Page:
National Parks in South Dakota
Exploring Mount Rushmore
State historian Doane Robinson was determined to attract tourists to South Dakota. Literally his big idea was to carve the resemblances of Meriwether Lewis and William Clark, Oglala chief ‘Red Cloud,’ and showman ‘Buffalo Bill’ Cody into the Needles in the Black Hills, a granite pillar. Within a year, he convinced Gutzon Borglum to accept the commission. Borglum had two requirements, first, he considered the pitted and eroded needles were unsuitable for carving and suggested Mount Rushmore’s southeast face instead. Second, he suggested replacing Wild West legends with presidents. And so began the nation’s grandest monument.
There were 400 workers who spent 14 years carving the faces of four presidents into Rushmore’s granite. George Washington, Thomas Jefferson, Abraham Lincoln, and Theodore Roosevelt were chosen for defending and expanding the American republic. The faces were carved from the hard rock using dynamite and drills.
However, Borglum didn’t finish his work. Lincoln took over and finished the job six months after his death in March 1941. The elder Borglum wanted to depict the presidents to their waists and add a Louisiana Purchase panel to honor American expansion. These suggestions were quickly dismissed due to cost, as was the campaign to add women’s suffrage activist Susan Anthony.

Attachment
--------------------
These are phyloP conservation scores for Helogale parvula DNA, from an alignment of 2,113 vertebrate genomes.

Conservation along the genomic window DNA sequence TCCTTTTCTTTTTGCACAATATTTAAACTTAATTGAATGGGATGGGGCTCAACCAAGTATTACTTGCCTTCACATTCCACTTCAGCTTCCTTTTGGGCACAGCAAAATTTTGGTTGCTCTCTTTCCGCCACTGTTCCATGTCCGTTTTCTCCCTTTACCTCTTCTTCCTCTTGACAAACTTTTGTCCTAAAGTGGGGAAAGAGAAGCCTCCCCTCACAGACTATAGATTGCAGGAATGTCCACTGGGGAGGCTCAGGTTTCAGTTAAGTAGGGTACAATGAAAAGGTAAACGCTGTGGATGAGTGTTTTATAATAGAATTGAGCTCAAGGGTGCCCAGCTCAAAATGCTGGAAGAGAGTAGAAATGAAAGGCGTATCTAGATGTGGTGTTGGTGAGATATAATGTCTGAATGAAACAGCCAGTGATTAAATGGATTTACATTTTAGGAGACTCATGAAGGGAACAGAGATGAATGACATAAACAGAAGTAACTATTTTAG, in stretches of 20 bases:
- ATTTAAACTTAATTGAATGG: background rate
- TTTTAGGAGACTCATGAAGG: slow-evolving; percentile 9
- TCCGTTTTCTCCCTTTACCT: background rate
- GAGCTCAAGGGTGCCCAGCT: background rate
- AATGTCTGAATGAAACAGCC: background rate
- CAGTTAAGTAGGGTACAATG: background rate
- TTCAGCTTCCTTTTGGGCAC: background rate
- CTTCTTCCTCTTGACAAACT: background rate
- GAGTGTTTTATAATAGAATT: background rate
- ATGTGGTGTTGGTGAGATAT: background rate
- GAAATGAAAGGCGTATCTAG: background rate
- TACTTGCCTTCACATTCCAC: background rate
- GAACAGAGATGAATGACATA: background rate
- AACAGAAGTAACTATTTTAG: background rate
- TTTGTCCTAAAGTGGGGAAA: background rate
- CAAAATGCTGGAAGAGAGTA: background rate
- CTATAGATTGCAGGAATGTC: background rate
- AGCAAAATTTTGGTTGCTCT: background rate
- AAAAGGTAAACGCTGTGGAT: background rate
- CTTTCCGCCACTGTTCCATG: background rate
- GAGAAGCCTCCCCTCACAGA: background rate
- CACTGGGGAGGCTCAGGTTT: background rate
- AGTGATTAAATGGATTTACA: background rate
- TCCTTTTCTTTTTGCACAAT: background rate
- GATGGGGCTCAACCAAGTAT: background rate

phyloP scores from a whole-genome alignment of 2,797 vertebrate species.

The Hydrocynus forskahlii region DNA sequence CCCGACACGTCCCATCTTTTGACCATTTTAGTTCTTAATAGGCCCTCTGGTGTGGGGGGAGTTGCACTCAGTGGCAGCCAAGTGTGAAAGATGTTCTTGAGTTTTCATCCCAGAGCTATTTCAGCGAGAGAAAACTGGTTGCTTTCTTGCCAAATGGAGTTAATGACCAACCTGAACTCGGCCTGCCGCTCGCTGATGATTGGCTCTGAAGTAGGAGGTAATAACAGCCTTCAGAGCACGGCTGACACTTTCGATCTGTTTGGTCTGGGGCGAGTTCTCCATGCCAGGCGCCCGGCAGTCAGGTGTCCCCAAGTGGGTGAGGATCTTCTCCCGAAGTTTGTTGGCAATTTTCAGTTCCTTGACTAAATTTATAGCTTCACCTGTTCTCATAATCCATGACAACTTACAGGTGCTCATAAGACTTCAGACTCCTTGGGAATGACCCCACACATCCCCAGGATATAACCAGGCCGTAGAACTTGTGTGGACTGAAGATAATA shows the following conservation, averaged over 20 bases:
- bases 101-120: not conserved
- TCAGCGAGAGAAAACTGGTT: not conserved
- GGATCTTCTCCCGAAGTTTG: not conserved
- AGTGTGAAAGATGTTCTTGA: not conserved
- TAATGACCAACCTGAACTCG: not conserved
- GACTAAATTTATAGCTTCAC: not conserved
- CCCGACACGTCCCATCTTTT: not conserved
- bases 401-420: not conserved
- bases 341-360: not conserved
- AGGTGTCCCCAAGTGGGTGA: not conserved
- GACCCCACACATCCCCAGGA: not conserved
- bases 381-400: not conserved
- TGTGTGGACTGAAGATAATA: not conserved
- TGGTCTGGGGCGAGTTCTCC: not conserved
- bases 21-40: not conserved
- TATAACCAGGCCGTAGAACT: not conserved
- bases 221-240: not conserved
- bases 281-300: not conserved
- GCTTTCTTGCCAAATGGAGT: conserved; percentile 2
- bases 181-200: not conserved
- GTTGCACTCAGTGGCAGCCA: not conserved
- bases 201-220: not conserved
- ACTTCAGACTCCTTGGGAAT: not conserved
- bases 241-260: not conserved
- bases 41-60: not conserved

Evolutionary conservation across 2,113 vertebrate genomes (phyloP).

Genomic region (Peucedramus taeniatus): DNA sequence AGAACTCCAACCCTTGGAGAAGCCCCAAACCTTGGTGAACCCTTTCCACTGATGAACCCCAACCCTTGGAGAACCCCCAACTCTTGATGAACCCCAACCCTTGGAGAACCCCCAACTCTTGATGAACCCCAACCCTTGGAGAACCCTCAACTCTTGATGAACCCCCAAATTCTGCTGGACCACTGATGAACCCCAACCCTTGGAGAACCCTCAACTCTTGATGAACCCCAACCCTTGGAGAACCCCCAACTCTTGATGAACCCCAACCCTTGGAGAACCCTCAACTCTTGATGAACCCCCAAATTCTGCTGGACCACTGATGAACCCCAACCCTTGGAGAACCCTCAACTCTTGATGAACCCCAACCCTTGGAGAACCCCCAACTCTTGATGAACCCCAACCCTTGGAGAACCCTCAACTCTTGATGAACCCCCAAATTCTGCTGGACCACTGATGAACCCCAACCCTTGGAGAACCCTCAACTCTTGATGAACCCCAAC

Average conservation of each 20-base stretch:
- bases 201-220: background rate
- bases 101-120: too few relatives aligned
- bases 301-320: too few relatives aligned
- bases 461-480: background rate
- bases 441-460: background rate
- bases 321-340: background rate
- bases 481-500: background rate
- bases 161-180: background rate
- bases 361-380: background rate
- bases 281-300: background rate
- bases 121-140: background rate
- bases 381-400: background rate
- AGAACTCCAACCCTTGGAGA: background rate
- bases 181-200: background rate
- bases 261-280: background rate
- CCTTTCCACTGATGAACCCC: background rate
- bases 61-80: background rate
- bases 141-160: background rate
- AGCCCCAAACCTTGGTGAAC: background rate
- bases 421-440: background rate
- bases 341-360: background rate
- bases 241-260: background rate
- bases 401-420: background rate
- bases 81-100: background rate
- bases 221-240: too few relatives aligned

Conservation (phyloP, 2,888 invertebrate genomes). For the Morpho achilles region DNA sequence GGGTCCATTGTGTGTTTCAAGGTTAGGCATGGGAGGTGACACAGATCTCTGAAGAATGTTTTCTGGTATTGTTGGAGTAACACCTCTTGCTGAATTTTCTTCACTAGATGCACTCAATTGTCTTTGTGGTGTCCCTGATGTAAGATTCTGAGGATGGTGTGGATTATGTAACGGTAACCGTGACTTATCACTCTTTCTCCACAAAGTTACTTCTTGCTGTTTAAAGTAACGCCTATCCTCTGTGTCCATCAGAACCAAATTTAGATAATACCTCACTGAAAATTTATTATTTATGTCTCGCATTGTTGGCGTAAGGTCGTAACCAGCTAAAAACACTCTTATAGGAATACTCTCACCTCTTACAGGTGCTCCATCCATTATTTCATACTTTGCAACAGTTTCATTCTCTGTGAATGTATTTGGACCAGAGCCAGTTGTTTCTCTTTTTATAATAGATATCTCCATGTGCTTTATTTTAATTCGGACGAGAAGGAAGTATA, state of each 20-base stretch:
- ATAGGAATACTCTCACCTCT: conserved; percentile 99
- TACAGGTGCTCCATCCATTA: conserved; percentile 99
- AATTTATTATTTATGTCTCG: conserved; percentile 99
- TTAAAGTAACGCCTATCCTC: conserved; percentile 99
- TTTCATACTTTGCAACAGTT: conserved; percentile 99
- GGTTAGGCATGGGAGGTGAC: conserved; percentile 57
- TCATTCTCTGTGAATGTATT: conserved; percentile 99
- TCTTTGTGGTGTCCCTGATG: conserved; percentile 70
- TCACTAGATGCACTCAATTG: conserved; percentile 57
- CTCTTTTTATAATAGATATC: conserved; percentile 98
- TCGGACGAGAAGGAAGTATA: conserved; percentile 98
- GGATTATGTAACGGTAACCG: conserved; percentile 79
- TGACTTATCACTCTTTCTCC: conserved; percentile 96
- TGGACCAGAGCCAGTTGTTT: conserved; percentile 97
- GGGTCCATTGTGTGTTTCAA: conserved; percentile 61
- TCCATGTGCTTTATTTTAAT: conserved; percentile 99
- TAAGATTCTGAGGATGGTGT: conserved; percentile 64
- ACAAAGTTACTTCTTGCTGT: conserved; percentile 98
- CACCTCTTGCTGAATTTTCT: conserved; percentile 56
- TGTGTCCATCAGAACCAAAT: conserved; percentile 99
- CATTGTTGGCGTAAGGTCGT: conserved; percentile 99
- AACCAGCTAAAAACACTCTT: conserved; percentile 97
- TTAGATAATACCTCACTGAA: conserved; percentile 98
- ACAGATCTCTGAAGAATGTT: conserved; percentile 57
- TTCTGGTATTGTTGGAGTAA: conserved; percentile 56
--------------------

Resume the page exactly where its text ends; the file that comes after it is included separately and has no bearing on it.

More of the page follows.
Mount Rushmore is a magnificent shrine to American democracy despite being incomplete. To understand the scale of the achievement, visit the Lincoln Borglum Museum with its fancy multimedia exhibits – push the explosive plunger to re-create dynamite blasting Mount Rushmore and see where Gutzon Borglum worked on scale models of the mountain. From Grand View Terrace, get up close and personal with each of the four faces on the Presidential Trail. This half-mile trail passes close to each face and offers a chance to spot a soaring bald eagle, the national animal of the U.S. However, many Native Americans consider the Black Hills sacred territory and see the sculpture as a seizure of their land. Few should rush to the Black Hills. Current erosion rates suggest the four 20-foot presidential noses will be gone in 2.4 million years.